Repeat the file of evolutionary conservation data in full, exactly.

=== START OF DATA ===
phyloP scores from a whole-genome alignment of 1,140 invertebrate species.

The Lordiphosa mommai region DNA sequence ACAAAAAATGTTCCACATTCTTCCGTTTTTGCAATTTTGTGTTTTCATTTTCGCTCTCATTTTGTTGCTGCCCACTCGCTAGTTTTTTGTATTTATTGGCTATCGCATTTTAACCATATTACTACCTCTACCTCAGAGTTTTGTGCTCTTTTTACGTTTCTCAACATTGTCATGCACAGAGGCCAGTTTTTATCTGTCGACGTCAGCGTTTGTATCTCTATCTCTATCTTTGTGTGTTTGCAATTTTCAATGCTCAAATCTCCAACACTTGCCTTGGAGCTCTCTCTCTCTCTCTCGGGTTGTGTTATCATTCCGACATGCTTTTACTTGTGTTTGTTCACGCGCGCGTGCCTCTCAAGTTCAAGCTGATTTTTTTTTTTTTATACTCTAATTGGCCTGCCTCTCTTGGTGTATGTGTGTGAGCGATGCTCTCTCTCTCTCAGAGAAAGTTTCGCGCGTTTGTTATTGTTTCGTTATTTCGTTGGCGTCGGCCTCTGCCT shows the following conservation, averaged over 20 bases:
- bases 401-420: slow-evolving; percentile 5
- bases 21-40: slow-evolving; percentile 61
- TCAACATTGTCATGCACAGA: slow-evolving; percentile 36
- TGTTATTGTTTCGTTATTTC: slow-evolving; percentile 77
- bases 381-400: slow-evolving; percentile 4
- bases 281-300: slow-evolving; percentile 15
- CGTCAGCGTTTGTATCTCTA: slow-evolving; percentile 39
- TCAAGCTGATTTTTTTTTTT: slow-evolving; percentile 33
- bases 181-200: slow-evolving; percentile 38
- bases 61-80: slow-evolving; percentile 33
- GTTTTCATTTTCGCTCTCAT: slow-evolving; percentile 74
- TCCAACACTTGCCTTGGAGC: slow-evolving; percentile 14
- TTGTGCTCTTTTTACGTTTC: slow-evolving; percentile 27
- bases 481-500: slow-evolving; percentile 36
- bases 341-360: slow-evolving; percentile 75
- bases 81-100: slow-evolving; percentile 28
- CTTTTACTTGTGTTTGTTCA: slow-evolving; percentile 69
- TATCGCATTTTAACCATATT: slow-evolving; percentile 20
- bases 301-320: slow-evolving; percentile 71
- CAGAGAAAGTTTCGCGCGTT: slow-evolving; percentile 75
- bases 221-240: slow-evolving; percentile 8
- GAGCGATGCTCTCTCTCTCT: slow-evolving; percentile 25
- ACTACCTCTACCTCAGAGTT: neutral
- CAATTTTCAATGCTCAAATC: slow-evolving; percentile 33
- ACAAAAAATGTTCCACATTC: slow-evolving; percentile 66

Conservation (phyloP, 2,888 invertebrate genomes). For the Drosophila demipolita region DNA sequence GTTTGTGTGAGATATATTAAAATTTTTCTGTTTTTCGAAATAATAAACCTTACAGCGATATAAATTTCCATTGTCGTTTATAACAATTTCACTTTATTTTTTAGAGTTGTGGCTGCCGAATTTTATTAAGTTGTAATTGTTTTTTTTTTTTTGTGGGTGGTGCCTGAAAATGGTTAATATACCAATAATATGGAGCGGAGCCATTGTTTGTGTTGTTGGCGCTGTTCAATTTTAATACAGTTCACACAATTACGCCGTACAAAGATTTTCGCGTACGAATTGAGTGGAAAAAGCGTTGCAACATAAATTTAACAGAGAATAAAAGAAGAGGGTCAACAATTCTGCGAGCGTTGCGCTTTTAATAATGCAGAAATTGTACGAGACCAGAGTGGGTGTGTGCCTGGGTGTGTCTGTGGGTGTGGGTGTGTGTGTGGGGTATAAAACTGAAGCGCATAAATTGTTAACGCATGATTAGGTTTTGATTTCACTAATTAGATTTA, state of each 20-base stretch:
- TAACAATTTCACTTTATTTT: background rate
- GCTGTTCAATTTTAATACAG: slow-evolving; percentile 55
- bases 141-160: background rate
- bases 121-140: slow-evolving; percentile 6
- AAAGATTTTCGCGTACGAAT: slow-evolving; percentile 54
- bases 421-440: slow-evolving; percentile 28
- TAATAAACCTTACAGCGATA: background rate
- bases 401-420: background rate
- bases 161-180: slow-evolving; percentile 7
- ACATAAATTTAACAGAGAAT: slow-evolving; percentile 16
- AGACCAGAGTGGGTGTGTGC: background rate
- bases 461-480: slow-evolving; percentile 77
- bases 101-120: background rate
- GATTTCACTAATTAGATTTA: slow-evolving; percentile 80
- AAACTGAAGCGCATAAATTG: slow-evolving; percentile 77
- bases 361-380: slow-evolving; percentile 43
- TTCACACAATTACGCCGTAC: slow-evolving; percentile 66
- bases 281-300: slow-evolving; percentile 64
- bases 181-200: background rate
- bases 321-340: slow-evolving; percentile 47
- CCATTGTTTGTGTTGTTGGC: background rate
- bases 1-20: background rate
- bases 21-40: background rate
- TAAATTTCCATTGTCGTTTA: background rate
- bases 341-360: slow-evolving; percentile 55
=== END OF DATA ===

phyloP scores from a whole-genome alignment of 1,140 invertebrate species.

The Lordiphosa mommai region DNA sequence ACAAAAAATGTTCCACATTCTTCCGTTTTTGCAATTTTGTGTTTTCATTTTCGCTCTCATTTTGTTGCTGCCCACTCGCTAGTTTTTTGTATTTATTGGCTATCGCATTTTAACCATATTACTACCTCTACCTCAGAGTTTTGTGCTCTTTTTACGTTTCTCAACATTGTCATGCACAGAGGCCAGTTTTTATCTGTCGACGTCAGCGTTTGTATCTCTATCTCTATCTTTGTGTGTTTGCAATTTTCAATGCTCAAATCTCCAACACTTGCCTTGGAGCTCTCTCTCTCTCTCTCGGGTTGTGTTATCATTCCGACATGCTTTTACTTGTGTTTGTTCACGCGCGCGTGCCTCTCAAGTTCAAGCTGATTTTTTTTTTTTTATACTCTAATTGGCCTGCCTCTCTTGGTGTATGTGTGTGAGCGATGCTCTCTCTCTCTCAGAGAAAGTTTCGCGCGTTTGTTATTGTTTCGTTATTTCGTTGGCGTCGGCCTCTGCCT shows the following conservation, averaged over 20 bases:
- bases 401-420: slow-evolving; percentile 5
- bases 21-40: slow-evolving; percentile 61
- TCAACATTGTCATGCACAGA: slow-evolving; percentile 36
- TGTTATTGTTTCGTTATTTC: slow-evolving; percentile 77
- bases 381-400: slow-evolving; percentile 4
- bases 281-300: slow-evolving; percentile 15
- CGTCAGCGTTTGTATCTCTA: slow-evolving; percentile 39
- TCAAGCTGATTTTTTTTTTT: slow-evolving; percentile 33
- bases 181-200: slow-evolving; percentile 38
- bases 61-80: slow-evolving; percentile 33
- GTTTTCATTTTCGCTCTCAT: slow-evolving; percentile 74
- TCCAACACTTGCCTTGGAGC: slow-evolving; percentile 14
- TTGTGCTCTTTTTACGTTTC: slow-evolving; percentile 27
- bases 481-500: slow-evolving; percentile 36
- bases 341-360: slow-evolving; percentile 75
- bases 81-100: slow-evolving; percentile 28
- CTTTTACTTGTGTTTGTTCA: slow-evolving; percentile 69
- TATCGCATTTTAACCATATT: slow-evolving; percentile 20
- bases 301-320: slow-evolving; percentile 71
- CAGAGAAAGTTTCGCGCGTT: slow-evolving; percentile 75
- bases 221-240: slow-evolving; percentile 8
- GAGCGATGCTCTCTCTCTCT: slow-evolving; percentile 25
- ACTACCTCTACCTCAGAGTT: neutral
- CAATTTTCAATGCTCAAATC: slow-evolving; percentile 33
- ACAAAAAATGTTCCACATTC: slow-evolving; percentile 66

Conservation (phyloP, 2,888 invertebrate genomes). For the Drosophila demipolita region DNA sequence GTTTGTGTGAGATATATTAAAATTTTTCTGTTTTTCGAAATAATAAACCTTACAGCGATATAAATTTCCATTGTCGTTTATAACAATTTCACTTTATTTTTTAGAGTTGTGGCTGCCGAATTTTATTAAGTTGTAATTGTTTTTTTTTTTTTGTGGGTGGTGCCTGAAAATGGTTAATATACCAATAATATGGAGCGGAGCCATTGTTTGTGTTGTTGGCGCTGTTCAATTTTAATACAGTTCACACAATTACGCCGTACAAAGATTTTCGCGTACGAATTGAGTGGAAAAAGCGTTGCAACATAAATTTAACAGAGAATAAAAGAAGAGGGTCAACAATTCTGCGAGCGTTGCGCTTTTAATAATGCAGAAATTGTACGAGACCAGAGTGGGTGTGTGCCTGGGTGTGTCTGTGGGTGTGGGTGTGTGTGTGGGGTATAAAACTGAAGCGCATAAATTGTTAACGCATGATTAGGTTTTGATTTCACTAATTAGATTTA, state of each 20-base stretch:
- TAACAATTTCACTTTATTTT: background rate
- GCTGTTCAATTTTAATACAG: slow-evolving; percentile 55
- bases 141-160: background rate
- bases 121-140: slow-evolving; percentile 6
- AAAGATTTTCGCGTACGAAT: slow-evolving; percentile 54
- bases 421-440: slow-evolving; percentile 28
- TAATAAACCTTACAGCGATA: background rate
- bases 401-420: background rate
- bases 161-180: slow-evolving; percentile 7
- ACATAAATTTAACAGAGAAT: slow-evolving; percentile 16
- AGACCAGAGTGGGTGTGTGC: background rate
- bases 461-480: slow-evolving; percentile 77
- bases 101-120: background rate
- GATTTCACTAATTAGATTTA: slow-evolving; percentile 80
- AAACTGAAGCGCATAAATTG: slow-evolving; percentile 77
- bases 361-380: slow-evolving; percentile 43
- TTCACACAATTACGCCGTAC: slow-evolving; percentile 66
- bases 281-300: slow-evolving; percentile 64
- bases 181-200: background rate
- bases 321-340: slow-evolving; percentile 47
- CCATTGTTTGTGTTGTTGGC: background rate
- bases 1-20: background rate
- bases 21-40: background rate
- TAAATTTCCATTGTCGTTTA: background rate
- bases 341-360: slow-evolving; percentile 55